High-tech car theft: How to hack a car (CBC Marketplace)

High-tech car theft: How to hack a car (CBC Marketplace)


>>Charslie: We are in the
middle of a mystery…
Trying to track down a device
that could be making these cars,
and yours, open to attack by
thieves.
Our search for that device is
about to uncover a surprising
new world of cars and crime.
Watch this home security video.
It’s the middle of the night in
Long Beach, California.
Two suspects approach two cars
parked in someone’s driveway.
With little effort, the first
man opens the first vehicle and
in he goes.
The second man approaches the
other vehicle, and with a slight
pause, he too is in.
He seems to have something in
his hand.
Could that be the mystery
device?
>>Long Beach police department
is baffled by a series of
high-tech auto thefts.
>>Charslie: Across the
continent.
>>NBC 5 has learned of a new
way thieves are breaking into
your cars.
>>Charslie: The same scenario
and the same results.
>>It is crime catching on here
in Winnipeg.
And we have video of it.
>>Charslie: It’s like they have
their own keys.
>>One guy has something in his
hand.
Then he walks over to the
Toyota.
And, bingo, it opens.
>>Charslie: So, how do they do
it?
[ ♪♪ ]
>>Charslie: Our trail leads
us to Washington.
And to some victims of car
theft —
>>Show time.
>>Charslie: Who happen to be
two of our very own colleagues.
[ Speaking in French
>>Charslie: Christian Latrielle
and Marcel Calfat work for
Radio-Canada, the French side
of CBC.
They were on assignment when
they found themselves in the
middle of a crime story.
So take me back.
What was happening that day?
>>It was the last day of our
shoot.
So we had checked out of the
hotel, packed the van with
everything, all our equipment,
our personal luggage, and we had
one more interview to do.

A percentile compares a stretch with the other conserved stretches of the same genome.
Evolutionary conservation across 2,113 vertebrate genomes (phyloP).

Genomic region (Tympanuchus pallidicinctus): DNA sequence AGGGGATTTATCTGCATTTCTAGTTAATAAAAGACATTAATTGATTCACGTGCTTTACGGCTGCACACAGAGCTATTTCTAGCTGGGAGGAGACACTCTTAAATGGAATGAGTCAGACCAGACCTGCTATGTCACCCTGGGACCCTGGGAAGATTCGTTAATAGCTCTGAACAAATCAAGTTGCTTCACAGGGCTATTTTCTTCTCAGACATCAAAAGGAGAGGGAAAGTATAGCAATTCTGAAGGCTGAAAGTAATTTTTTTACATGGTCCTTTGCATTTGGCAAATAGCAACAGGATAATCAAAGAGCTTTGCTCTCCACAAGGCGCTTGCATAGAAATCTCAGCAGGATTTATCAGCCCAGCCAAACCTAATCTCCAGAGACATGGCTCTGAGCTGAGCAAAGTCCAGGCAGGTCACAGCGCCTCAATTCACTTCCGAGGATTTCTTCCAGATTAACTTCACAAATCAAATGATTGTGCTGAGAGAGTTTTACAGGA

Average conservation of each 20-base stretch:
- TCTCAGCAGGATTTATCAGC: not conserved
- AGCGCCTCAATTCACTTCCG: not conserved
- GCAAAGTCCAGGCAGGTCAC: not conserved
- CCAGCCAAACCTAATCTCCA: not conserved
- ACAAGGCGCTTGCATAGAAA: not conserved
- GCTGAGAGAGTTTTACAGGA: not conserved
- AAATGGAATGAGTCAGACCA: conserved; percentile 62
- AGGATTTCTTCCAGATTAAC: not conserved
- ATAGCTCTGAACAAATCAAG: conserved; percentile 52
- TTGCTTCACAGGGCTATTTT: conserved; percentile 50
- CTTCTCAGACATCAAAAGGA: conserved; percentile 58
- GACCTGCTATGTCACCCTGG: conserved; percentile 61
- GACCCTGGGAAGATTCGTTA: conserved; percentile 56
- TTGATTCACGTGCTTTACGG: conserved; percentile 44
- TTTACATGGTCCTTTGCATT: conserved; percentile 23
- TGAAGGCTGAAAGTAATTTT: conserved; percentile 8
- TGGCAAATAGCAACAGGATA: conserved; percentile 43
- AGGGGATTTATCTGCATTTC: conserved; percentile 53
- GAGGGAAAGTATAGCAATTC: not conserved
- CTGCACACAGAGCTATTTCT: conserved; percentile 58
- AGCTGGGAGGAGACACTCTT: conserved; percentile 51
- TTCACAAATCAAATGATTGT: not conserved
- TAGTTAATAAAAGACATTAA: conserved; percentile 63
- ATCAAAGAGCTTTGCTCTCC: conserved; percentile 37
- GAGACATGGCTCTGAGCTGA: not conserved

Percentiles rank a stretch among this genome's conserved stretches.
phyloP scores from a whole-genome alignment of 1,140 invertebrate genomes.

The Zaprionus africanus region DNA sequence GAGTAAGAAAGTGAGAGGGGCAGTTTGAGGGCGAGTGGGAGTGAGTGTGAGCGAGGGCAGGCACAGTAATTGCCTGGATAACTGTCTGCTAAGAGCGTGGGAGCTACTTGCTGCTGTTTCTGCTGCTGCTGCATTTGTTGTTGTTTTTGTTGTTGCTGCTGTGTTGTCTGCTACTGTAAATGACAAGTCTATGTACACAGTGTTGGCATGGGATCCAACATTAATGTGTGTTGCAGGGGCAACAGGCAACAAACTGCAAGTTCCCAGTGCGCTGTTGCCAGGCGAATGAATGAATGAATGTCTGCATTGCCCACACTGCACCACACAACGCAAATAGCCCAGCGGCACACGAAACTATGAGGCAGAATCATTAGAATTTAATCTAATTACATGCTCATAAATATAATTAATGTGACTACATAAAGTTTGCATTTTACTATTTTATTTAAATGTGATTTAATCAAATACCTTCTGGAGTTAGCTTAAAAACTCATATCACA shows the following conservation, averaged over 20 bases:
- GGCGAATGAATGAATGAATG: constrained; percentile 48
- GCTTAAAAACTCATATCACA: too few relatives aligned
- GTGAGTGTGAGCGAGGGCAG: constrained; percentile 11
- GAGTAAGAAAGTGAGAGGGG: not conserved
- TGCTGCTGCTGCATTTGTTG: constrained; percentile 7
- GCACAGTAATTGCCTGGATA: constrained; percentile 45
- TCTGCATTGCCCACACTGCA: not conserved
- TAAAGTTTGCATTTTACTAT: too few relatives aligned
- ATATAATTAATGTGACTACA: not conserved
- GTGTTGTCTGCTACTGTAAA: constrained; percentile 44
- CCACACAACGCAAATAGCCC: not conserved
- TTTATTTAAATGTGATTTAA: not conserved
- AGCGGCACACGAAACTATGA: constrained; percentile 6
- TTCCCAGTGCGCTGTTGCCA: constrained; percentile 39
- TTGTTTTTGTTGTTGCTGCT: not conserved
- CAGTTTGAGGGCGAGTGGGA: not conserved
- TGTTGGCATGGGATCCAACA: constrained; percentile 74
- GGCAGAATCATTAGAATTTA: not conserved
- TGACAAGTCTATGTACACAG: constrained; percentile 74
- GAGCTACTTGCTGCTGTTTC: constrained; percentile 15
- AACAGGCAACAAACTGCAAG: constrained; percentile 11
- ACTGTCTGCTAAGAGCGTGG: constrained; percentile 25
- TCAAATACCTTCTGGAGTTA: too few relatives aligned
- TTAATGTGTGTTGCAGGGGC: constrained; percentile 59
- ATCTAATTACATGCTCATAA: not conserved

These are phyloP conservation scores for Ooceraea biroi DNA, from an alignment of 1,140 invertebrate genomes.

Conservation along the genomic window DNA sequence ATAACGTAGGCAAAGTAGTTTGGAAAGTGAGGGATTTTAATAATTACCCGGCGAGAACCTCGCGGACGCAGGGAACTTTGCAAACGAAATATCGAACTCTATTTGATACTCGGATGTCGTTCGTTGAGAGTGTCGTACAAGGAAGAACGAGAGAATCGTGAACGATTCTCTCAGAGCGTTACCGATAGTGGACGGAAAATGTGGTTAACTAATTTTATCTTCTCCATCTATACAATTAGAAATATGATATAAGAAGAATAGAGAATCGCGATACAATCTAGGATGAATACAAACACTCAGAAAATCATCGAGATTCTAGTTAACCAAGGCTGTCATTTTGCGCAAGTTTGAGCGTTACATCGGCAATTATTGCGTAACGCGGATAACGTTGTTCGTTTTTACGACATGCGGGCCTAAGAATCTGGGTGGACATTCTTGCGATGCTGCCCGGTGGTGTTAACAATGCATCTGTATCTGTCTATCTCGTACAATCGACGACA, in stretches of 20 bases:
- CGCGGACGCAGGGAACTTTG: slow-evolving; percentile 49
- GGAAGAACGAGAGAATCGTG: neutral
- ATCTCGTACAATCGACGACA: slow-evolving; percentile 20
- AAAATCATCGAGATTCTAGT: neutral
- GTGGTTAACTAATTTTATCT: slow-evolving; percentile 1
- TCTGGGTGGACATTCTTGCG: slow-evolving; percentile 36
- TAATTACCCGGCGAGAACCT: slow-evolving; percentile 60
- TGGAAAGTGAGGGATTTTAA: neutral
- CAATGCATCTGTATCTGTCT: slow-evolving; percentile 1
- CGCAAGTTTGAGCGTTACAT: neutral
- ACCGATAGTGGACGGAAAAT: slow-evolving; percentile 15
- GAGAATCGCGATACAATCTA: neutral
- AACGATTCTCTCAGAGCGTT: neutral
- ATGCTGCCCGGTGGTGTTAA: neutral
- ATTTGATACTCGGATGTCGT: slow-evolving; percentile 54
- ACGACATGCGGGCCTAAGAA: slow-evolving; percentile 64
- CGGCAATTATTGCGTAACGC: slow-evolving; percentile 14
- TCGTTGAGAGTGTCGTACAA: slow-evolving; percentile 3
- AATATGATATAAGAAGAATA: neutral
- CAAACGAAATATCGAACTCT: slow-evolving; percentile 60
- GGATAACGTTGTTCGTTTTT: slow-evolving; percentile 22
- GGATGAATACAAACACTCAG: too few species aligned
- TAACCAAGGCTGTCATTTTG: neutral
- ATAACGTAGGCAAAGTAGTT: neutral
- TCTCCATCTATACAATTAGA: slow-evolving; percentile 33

As I was leaving, I just turned
around and with the zapper just
locked the door.
[ ♪♪ ]
>>Charslie: A witness tells
them soon after they left, a man
approached the van and circled
it.
The man opened the van, no
problem, as if he had a key.
And within minutes, emptied it.
>>And me and the cameraman, we
opened the trunk.
When he opened the trunk,
I couldn’t believe that the
material, the equipment wasn’t
there anymore.
It was like a dream.
You know? I went foggy.
It took me a few seconds to
realize that everything was
gone.
>>Charslie: This list shows
they lost about $30,000 in
equipment and personal items.
Did police have any theories
about what may have happened?
>>When the patrol car came, oh
yeah, yeah, they probably stole
your — the wavelengths or
whatever.
I said, what are you talking
about?
I had never heard of this.
They said yeah, happens all the
time, where they can grab your
signal when you’re trying to
lock the car and after that,
they just open it.
>>Charslie: This is something
that happened in California.
>>That was easier than I
thought.
>>Charslie: Were you surprised
it’s that easy?
>>That’s amazing.
No hesitation.
Just poof, open the door.
>>Charslie: Had these suspects
also captured signals using them
here to unlock these cars?
Police aren’t sure.
The internet, though, is filled
with theories, products and
videos that claim to know the
trick.
Scanners, jammers and amplifiers
that interfere with the unlock
code your fob sends to your car.